We finally reached the “halfway” point and were asked if anyone wanted to turn back. Olivia and I considered it, but when Liz pointed out to me this little house with a big red flag that was surrounded and covered in snow far off in the distance on what seemed like another mountain and told me that that was what we were hiking to, I decided to push forward. The hiking went on for at least another hour and a half (but time sure does seem longer when your legs just want to fall off your body) and I was joined at the back of the group by one of our guides. When we finally reached the top of the uphill climb we walked alone many paces behind everyone else and talked. Towards the top of the uphill trek we started seeing snow and piles of ice here and there, and the ground was getting soggier and more slick. We finally started encountering snow on the ground and it got progressively deeper and more difficult to walk through. I, however, was paying no mind to the fact that every other step I was losing ground and sinking at least a foot into the snow if not falling over outright. No, I was scooping up handfuls of this pristine powder and admiring it and occasionally eating it since I had long run out of water to drink. The guide kept laughing at me and asking me if I had ever seen snow in my life. I tried to explain that I’m from Alabama–the number of times I have seen snow can ben counted on one hand, and even that snow doesn’t really qualify because it was never anything like what I was witnessing right then.
When we finally reached our destination–which turned out to not be that little house that we had seen far off in the distance due to the fact that the snow had just fallen the night before and it was becoming far too difficult to hike in, in addition to the fact that the guides were worried we would cause on avalanche trying to pursue the basically straight up climb it would require to get there–everyone else was shivering and freezing, red faces, and lots of complaining about how cold it was. I, on the other hand, couldn’t be bothered with the temperature, and didn’t even notice it until we were hiking back down the mountain and my hands felt like they were going to fall off since I had insisted on taking a gazillion pictures.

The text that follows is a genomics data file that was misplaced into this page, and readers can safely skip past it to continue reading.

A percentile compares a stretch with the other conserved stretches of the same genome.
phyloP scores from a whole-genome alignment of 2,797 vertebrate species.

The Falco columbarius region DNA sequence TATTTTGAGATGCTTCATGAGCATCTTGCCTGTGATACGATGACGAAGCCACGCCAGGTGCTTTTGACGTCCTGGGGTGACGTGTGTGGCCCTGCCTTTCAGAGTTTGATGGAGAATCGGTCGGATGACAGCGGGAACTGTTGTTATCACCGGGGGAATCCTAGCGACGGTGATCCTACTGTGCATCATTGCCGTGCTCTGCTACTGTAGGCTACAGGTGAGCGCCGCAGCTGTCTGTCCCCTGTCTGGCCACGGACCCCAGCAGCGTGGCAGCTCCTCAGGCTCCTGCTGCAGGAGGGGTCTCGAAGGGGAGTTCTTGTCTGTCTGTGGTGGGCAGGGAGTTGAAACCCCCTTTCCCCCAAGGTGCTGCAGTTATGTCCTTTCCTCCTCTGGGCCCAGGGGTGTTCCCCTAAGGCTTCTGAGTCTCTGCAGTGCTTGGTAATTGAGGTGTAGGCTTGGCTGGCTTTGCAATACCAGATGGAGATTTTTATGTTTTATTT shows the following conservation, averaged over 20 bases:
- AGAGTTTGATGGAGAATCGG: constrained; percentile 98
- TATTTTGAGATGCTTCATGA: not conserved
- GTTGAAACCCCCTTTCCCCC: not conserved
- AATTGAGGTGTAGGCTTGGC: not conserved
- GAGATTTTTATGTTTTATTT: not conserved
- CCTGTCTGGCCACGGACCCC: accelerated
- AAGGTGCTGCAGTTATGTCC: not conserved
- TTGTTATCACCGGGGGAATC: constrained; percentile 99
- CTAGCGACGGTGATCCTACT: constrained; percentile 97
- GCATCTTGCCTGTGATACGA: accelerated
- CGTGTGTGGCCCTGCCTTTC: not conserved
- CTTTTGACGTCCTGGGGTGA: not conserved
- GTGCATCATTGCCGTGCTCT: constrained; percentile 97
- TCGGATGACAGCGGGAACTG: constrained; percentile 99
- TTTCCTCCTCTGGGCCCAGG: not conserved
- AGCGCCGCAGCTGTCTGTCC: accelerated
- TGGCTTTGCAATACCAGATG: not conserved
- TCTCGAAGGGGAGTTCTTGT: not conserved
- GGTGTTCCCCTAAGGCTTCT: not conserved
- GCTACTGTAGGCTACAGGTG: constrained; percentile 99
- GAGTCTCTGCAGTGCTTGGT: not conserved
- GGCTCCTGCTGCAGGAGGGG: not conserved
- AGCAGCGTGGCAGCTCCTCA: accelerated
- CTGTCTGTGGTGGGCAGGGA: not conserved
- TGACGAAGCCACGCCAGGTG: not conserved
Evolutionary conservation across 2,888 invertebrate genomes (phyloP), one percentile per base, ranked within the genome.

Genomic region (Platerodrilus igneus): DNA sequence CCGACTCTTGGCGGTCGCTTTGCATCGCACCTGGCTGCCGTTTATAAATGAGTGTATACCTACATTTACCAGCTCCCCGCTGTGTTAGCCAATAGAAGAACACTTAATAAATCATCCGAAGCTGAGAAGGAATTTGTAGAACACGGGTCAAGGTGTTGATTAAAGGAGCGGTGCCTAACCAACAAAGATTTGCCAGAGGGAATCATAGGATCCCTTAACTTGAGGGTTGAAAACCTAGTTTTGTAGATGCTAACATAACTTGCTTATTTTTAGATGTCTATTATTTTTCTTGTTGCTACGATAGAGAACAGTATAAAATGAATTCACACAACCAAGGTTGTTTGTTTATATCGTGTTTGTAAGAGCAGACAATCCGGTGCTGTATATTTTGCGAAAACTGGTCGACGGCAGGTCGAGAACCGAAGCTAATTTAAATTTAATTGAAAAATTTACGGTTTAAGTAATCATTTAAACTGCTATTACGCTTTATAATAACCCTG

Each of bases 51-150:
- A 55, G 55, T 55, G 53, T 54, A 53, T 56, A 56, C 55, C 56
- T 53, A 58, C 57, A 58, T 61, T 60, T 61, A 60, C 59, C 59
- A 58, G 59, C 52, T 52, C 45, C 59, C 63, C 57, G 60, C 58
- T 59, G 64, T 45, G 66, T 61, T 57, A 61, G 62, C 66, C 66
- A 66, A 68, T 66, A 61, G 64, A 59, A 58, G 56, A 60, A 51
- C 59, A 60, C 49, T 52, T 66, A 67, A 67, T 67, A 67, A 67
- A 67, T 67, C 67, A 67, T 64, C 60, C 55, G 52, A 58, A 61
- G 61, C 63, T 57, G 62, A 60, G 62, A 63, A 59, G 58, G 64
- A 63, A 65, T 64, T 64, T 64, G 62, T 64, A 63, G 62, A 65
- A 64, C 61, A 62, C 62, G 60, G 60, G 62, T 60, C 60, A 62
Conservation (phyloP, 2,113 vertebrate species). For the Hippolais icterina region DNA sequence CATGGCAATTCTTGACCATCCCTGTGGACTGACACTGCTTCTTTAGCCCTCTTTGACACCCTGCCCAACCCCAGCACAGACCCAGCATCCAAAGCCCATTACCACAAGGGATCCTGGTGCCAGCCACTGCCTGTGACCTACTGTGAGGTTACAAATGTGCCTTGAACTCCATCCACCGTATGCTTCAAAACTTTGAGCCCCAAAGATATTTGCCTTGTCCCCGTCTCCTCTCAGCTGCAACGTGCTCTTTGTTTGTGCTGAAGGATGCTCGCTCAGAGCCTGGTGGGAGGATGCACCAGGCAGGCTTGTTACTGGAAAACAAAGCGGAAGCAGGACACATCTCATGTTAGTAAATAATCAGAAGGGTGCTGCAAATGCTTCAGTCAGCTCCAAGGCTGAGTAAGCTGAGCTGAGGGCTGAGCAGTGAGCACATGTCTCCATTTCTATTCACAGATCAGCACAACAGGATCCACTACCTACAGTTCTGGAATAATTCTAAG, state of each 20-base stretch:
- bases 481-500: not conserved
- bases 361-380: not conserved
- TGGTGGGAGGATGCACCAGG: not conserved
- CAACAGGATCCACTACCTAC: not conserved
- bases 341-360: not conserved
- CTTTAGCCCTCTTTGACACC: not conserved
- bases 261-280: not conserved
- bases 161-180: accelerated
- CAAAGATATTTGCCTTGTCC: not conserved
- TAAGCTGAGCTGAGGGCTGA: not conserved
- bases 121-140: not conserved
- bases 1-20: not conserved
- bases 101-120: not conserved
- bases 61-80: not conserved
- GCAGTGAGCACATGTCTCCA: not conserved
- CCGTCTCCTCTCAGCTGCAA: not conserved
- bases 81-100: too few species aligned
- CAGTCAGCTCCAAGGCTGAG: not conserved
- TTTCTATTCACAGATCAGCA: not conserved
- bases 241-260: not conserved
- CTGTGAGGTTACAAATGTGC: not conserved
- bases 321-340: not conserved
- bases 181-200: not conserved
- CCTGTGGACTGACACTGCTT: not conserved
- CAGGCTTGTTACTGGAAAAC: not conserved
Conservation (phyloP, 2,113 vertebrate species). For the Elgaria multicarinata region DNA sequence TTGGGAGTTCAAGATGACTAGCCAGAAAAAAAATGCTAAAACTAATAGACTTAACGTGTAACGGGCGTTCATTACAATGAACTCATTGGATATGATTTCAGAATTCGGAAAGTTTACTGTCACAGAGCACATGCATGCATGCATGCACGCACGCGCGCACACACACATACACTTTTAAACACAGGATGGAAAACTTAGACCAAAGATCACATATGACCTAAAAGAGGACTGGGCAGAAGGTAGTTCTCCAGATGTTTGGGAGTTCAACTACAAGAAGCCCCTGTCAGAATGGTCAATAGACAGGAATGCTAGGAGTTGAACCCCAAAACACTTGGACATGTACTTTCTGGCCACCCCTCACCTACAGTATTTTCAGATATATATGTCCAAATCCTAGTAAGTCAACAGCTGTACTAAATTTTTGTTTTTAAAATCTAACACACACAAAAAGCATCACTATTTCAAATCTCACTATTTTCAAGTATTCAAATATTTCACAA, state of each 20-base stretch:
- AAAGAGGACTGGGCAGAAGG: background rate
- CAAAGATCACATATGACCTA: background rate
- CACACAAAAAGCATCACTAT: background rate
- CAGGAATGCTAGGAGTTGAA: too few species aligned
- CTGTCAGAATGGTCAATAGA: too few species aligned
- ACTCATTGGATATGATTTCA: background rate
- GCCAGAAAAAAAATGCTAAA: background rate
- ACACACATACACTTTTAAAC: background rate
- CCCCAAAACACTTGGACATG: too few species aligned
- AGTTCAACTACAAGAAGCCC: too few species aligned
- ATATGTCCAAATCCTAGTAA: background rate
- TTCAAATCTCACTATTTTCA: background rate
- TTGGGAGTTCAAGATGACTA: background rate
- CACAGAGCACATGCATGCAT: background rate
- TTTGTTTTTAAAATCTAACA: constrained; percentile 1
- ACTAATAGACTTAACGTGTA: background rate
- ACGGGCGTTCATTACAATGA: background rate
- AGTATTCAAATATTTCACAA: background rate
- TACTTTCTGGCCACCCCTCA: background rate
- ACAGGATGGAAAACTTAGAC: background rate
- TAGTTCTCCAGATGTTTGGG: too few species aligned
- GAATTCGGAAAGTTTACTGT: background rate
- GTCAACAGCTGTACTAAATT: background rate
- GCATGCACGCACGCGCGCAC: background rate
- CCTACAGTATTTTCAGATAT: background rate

The view from the top was incredible. I’d like to say that was inspired to climb more mountains like that one, and I was, but I think being a little bit more acclimated to climbing and higher altitudes would make the experience more enjoyable than it was prior to reaching the top. Maybe also not being hung over next time. However, the entire time I was climbing up the mountain, and for a little while back down I kept recalling lyrics from a song by Rachael Lampa called “Blessed.”
“I may never climb a mountain
So I can see the world from there
I may never ride the waves
And taste the salty ocean air
Or build a bridge
That will last a hundred years
But no matter where the road leads
One thing is always clear…”
The walk back down the mountain consisted more of slidding and trying not to fall down. My knees and thighs were not appreciating the beating they were getting and by the time we reached the bottom the muscles in my thighs were quivering. We ate lunch, went back to town for a bit, and shortly after boarded a plane back home to Buenos Aires. Oh, and after much panicking and calling the hotel, one of our program advisors had picked up my book and bag of chocolates before we even left the hotel that morning and I–hopefully–learned my lesson about being careless.